Complex evolution of a Y-chromosomal double homeobox 4 (DUX4)-related gene family in hominoids.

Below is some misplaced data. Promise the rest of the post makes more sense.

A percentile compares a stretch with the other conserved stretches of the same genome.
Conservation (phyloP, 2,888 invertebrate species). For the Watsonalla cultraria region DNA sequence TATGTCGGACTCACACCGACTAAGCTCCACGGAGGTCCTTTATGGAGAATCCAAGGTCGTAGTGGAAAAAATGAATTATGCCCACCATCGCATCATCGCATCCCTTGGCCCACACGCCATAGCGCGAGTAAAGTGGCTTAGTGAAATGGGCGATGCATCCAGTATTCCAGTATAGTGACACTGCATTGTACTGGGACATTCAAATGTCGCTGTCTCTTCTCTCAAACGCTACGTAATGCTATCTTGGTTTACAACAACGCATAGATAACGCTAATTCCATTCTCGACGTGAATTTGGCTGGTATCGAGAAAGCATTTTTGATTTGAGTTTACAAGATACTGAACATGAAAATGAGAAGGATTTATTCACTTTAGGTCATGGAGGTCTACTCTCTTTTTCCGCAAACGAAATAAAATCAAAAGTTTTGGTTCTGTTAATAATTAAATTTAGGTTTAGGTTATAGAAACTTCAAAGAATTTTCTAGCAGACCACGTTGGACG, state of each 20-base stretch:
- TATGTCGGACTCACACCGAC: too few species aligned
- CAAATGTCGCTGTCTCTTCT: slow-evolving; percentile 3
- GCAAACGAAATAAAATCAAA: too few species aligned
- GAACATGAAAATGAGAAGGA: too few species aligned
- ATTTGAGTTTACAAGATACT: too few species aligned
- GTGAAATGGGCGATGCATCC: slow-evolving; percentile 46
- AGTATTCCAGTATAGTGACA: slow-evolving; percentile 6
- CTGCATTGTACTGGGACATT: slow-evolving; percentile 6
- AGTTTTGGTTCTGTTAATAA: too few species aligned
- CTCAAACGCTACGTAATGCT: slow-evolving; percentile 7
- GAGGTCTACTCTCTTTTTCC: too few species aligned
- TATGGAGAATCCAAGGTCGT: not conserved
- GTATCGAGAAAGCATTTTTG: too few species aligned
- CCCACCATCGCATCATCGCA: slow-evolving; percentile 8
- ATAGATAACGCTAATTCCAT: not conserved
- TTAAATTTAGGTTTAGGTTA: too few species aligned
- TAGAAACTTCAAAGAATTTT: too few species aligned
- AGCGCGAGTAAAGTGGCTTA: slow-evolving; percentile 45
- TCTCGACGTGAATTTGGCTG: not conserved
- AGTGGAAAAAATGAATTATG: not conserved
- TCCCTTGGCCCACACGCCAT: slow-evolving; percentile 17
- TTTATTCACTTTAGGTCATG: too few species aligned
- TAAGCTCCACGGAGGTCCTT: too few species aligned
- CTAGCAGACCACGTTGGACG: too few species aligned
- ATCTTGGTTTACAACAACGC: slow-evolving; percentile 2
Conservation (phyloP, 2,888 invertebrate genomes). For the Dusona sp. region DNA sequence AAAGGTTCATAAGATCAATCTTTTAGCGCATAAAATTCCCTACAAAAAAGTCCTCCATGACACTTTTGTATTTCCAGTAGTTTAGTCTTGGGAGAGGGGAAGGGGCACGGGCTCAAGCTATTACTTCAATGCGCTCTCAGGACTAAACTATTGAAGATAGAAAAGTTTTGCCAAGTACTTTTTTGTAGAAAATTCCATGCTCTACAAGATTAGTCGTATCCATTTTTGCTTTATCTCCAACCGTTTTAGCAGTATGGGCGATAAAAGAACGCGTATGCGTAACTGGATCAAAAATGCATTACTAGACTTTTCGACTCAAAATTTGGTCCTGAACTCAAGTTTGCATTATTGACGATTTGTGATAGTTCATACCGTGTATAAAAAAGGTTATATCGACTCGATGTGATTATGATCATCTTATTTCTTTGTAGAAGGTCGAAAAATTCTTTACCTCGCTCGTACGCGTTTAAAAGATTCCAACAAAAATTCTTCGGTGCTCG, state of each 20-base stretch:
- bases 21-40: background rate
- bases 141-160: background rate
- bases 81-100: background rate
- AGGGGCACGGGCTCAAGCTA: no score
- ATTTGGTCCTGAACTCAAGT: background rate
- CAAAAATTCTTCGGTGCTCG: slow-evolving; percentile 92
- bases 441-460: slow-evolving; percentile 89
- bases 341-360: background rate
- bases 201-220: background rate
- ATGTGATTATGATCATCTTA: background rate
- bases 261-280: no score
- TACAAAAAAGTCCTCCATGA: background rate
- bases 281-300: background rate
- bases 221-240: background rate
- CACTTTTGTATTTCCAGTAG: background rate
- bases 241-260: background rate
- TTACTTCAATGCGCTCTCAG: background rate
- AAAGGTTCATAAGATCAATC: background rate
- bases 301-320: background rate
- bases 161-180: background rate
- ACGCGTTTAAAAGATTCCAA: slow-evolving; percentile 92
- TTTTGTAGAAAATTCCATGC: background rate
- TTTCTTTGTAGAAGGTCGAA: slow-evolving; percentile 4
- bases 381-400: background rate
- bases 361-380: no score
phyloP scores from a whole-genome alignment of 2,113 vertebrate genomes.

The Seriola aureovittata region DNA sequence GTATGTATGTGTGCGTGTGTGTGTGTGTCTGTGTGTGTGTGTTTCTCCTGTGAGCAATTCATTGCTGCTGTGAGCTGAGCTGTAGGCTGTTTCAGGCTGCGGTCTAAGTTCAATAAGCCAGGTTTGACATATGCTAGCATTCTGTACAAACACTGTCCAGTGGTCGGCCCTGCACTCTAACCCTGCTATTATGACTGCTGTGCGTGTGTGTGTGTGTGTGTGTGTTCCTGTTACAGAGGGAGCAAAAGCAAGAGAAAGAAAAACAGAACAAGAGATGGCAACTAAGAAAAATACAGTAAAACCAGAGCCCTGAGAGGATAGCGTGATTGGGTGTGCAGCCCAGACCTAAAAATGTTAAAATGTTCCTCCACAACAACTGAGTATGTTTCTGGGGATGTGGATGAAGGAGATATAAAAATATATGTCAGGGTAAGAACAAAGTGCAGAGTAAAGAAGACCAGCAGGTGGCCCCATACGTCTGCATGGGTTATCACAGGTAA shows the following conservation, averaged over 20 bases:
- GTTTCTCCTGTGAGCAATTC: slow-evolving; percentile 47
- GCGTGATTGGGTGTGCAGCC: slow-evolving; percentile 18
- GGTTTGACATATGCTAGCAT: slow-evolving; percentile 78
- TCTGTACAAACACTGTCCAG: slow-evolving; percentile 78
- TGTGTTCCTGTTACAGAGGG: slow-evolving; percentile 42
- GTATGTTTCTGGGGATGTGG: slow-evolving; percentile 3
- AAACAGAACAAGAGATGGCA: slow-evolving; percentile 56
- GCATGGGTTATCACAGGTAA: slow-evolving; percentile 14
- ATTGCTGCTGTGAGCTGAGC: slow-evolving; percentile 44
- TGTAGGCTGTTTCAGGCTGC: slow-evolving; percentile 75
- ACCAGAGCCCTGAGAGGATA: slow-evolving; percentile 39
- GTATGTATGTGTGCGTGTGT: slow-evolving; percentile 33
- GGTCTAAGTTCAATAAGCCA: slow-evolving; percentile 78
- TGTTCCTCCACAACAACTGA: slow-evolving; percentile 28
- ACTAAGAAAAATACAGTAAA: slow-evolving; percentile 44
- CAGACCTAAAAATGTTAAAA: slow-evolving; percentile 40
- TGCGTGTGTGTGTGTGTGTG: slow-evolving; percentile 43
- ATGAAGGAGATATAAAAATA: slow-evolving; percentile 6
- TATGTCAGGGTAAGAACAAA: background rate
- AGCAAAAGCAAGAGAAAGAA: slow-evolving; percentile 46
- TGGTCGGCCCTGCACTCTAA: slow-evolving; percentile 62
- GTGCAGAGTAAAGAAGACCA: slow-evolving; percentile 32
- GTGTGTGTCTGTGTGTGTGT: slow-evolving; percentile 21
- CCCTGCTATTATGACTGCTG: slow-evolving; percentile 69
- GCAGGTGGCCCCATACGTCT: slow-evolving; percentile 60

The human Y chromosome carries four human Y-chromosomal euchromatin/heterochromatin transition regions, all of which are characterized by the presence of interchromosomal segmental duplications. The Yq11.1/Yq11.21 transition region harbours a peculiar segment composed of an imperfectly organized tandem-repeat structure encoding four members of the double homeobox (DUX) gene family. By comparative fluorescence in situ hybridization (FISH) analysis we have documented the primary appearance of Y-chromosomal DUX genes (DUXY) on the gibbon Y chromosome. The major amplification and dispersal of DUXY paralogs occurred after the gibbon and hominid lineages had diverged. Orthologous DUXY loci of human and chimpanzee show a highly similar structural organization. Sequence alignment survey, phylogenetic reconstruction and recombination detection analyses of human and chimpanzee DUXY genes revealed the existence of all copies in a common ancestor. Comparative analysis of the circumjacent beta-satellites indicated that DUXY genes and beta-satellites evolved in concert. However, evolutionary forces acting on DUXY genes may have induced amino acid sequence differences in the orthologous chimpanzee and human DUXY open reading frames (ORFs). The acquisition of complete ORFs in human copies might relate to evolutionary advantageous functions indicating neo-functionalization. We propose an evolutionary scenario in which an ancestral tandem array DUX gene cassette transposed to the hominoid Y chromosome followed by lineage-specific chromosomal rearrangements paved the way for a species-specific evolution of the Y-chromosomal members of a large highly diverged homeobox gene family.